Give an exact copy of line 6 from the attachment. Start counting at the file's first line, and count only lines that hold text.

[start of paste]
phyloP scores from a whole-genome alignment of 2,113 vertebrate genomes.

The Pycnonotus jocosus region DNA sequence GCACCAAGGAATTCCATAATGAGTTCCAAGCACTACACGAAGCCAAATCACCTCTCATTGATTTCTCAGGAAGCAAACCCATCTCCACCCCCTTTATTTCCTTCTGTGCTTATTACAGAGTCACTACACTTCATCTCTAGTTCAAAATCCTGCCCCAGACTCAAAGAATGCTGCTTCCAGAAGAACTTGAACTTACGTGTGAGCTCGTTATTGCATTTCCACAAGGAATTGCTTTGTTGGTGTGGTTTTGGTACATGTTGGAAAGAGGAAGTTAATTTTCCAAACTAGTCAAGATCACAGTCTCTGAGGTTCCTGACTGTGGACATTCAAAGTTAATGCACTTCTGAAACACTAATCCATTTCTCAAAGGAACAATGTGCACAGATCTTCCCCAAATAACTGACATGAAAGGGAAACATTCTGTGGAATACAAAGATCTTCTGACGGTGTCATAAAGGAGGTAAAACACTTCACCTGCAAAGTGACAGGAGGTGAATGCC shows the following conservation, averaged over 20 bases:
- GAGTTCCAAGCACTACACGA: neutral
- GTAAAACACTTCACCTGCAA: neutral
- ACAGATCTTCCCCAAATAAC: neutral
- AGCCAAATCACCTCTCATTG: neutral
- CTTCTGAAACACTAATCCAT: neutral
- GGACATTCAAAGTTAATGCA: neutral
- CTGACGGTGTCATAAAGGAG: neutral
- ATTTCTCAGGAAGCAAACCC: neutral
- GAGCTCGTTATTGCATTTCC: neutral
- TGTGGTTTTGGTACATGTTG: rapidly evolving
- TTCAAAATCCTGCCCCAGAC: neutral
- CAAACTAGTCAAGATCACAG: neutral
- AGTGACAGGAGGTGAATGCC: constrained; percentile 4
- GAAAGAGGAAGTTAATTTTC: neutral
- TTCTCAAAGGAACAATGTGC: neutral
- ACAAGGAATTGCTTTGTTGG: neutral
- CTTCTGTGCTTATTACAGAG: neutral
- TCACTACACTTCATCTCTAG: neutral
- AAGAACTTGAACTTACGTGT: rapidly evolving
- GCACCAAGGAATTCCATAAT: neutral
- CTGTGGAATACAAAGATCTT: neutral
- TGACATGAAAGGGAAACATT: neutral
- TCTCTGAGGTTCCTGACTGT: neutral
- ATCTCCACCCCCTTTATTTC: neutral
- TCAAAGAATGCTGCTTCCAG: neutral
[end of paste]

- AGCCAAATCACCTCTCATTG: neutral